candlestick

October 1856-July 1857


The Collected Letters, Volume 32


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TC TO RALPH WALDO EMERSON ; 2 December 1856; DOI: 10.1215/lt-18561202-TC-RWE-01; CL 32: 39-41


TC TO RALPH WALDO EMERSON

Chelsea, 2 decr 1856—

Dear Emerson,

I am really grieved to have hurt the feelings of Mr Phillips;1 a gentleman to whom I, on my side, had no feelings but those of respect and good will! I pray you smooth him down again, by all wise methods, into at least good-natured indifference to me. He may depend upon it I could not mean to irritate him; there lay no gain for me in that! Nor is there anything of business left now between us. It is doubly and trebly evident those Stereotype Plates are not to him worth their prime-cost here,—still less, their prime-cost plus any vestige of definite motive for me to concern myself in them:—whereupon the Project falls on its face, & vanishes forever, with apologies all round.2 For as to that other method, that is a game I never thought, and never should think, of playing at!—3

You may also tell him this little Biographical fact, if you think it will any way help. Some ten or more years ago, I made a similar Bargain with a New-York House4 (known to you, and now I believe extinct): “10” or something “per cent,” of selling price on the Copies Printed, was to be my return—not for 4 or £500 money laid out, but for various things I did, which gratis would by no means have been done; in fine it was their own Offer, made and accepted in due form: “10 percent on the copies printed.” And how many were “printed,” thinks Mr Phillips? I saw one set; dreadfully ugly Books, errors in every page:—and to this hour I have never heard tell of any other! The account re-mains zero net;—and it would appear there was simply one Copy “printed,” the ugly one sent to myself, whh I instantly despatched again somewhither!— — On second thoughts perhaps you had better not tell Mr P. this story, at least not in this way. His integrity I would not even question by insinuation; nor need I, at the point where we now are. I perceive he sees in extraordinary brilliancy of illumination his own side of the bargain; and thinks me ignorant of several things which I am well enough informed about. In brief, make a perfect peace between us, O friend, and man of peace; and let the wampums be all wrapped up, and especially the tomahawks entirely buried, and the thing end forever!— To you also I owe apologies; but not to you do I pay them, knowing from of old what you are to me. Enough, enough!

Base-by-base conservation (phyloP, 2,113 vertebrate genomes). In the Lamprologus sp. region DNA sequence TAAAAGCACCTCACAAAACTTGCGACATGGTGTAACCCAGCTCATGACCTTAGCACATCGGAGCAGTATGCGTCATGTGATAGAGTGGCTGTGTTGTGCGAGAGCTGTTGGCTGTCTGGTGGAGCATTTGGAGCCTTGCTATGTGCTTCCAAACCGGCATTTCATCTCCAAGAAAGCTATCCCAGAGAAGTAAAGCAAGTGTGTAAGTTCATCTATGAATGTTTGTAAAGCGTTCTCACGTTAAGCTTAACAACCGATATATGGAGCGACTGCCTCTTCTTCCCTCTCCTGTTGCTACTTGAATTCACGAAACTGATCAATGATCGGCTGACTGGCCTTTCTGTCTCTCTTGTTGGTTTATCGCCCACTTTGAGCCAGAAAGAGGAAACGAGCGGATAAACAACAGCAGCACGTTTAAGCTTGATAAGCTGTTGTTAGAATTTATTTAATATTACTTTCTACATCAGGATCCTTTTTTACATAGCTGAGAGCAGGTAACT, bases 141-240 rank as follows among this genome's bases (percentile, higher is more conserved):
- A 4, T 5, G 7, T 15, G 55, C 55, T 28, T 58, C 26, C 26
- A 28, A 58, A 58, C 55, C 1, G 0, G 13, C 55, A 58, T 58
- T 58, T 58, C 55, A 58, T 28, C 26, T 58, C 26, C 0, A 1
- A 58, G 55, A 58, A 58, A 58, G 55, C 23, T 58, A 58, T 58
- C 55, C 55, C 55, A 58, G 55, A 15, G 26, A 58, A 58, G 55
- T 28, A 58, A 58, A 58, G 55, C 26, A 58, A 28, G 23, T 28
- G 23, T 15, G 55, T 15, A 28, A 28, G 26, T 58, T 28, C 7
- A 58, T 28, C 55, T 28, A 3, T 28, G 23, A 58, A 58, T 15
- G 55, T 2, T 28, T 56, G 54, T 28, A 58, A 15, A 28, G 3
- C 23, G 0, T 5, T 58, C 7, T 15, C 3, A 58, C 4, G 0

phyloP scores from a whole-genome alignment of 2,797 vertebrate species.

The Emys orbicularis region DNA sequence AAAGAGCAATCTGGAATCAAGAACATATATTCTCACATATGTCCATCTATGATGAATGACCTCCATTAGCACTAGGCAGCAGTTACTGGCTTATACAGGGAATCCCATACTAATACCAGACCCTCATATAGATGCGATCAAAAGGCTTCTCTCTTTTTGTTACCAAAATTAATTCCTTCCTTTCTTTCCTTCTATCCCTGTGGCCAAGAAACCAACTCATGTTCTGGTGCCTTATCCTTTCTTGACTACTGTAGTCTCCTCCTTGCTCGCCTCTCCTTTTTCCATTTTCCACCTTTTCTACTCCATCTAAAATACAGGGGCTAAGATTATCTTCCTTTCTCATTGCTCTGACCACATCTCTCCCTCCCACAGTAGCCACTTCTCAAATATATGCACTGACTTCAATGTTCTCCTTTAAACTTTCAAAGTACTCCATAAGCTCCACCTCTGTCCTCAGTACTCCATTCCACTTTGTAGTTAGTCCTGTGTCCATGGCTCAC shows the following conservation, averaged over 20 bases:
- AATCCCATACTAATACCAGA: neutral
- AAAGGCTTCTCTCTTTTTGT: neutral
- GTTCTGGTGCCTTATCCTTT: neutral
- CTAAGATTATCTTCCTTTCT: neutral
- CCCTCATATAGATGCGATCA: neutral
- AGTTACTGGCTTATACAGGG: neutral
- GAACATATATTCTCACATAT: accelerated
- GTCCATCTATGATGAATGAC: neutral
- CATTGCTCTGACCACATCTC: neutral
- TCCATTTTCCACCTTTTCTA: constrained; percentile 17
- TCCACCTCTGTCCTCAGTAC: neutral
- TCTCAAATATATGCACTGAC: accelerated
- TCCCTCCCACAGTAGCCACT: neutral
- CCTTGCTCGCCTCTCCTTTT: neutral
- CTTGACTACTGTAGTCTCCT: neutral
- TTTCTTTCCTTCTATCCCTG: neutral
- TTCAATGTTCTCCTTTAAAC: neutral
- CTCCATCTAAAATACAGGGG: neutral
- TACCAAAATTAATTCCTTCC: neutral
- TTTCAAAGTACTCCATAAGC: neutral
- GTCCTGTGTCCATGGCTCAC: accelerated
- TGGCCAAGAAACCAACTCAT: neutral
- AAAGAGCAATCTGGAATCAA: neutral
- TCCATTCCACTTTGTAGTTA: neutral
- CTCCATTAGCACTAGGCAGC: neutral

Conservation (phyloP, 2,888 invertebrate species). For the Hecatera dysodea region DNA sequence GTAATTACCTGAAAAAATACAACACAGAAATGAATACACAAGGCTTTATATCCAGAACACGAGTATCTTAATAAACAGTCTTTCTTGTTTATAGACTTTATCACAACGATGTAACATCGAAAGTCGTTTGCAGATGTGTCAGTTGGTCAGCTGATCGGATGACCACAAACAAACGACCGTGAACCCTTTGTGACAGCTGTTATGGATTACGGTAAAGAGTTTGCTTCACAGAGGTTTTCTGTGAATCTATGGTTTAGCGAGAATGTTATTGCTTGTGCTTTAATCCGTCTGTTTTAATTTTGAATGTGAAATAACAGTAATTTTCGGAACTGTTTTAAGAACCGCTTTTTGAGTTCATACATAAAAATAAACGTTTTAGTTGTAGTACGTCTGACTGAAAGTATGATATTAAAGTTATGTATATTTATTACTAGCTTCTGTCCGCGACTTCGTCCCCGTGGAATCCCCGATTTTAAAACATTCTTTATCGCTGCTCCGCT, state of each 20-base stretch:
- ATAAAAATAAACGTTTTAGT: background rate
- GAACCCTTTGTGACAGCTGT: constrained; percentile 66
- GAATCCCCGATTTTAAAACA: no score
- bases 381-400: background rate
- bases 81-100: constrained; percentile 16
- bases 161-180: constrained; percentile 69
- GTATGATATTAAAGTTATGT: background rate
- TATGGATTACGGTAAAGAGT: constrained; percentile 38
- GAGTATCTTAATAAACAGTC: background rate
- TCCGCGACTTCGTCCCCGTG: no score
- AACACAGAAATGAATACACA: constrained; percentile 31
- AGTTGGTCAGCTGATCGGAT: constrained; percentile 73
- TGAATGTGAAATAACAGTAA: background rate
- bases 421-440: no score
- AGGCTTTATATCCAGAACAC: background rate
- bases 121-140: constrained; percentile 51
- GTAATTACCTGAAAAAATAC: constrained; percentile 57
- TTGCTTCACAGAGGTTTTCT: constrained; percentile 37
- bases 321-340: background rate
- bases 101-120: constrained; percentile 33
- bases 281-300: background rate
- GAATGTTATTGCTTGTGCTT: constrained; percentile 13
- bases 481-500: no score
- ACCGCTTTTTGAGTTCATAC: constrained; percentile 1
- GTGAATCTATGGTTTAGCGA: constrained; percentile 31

I got your Book by post in the Highlands;5 and had such a day over it as falls rarely to my lot! Not for seven years and more have I got hold of such a Book;—Book by a real man, with eyes in his head; nobleness, wisdom, humour and many other things in the heart of him. Such Books do not turn up often in the decade, in the century. In fact I believe it to be worth all the Books ever written by New England upon Old. Franklin6 might have written such a thing (in his own way); no other since!— We do very well with it here, and the wise part of us best. That Chapter on the Church is inimitable; “The Bishop asking a troublesome gentn to take wine,"7—you shd see the kind of grin it awakens here on our best kind of faces. Excellent the manner of that, and the matter too dreadfully true in every part. I do not much seize your idea in regard to “Literature,” tho’ I do details of it, and will try again.8 Glad of that too, even in its half state, not “sorry” at any part of it,—you Sceptic! On the whole, write again, and ever again at greater length: there lies your only fault to me. And yet I know, that also is a right noble one, and rare in our day.— Oh my friend, save always for me some corner in yr memory: I am very lonely in these months and years,—sunk to the centre of the Earth, like to be throttled by the Pythons and Mudgods9 in my old days;—but shall get out again, too; and be a better boy! No “hurry” equals mine, and it is in permanence.

Yours ever /

T. Carlyle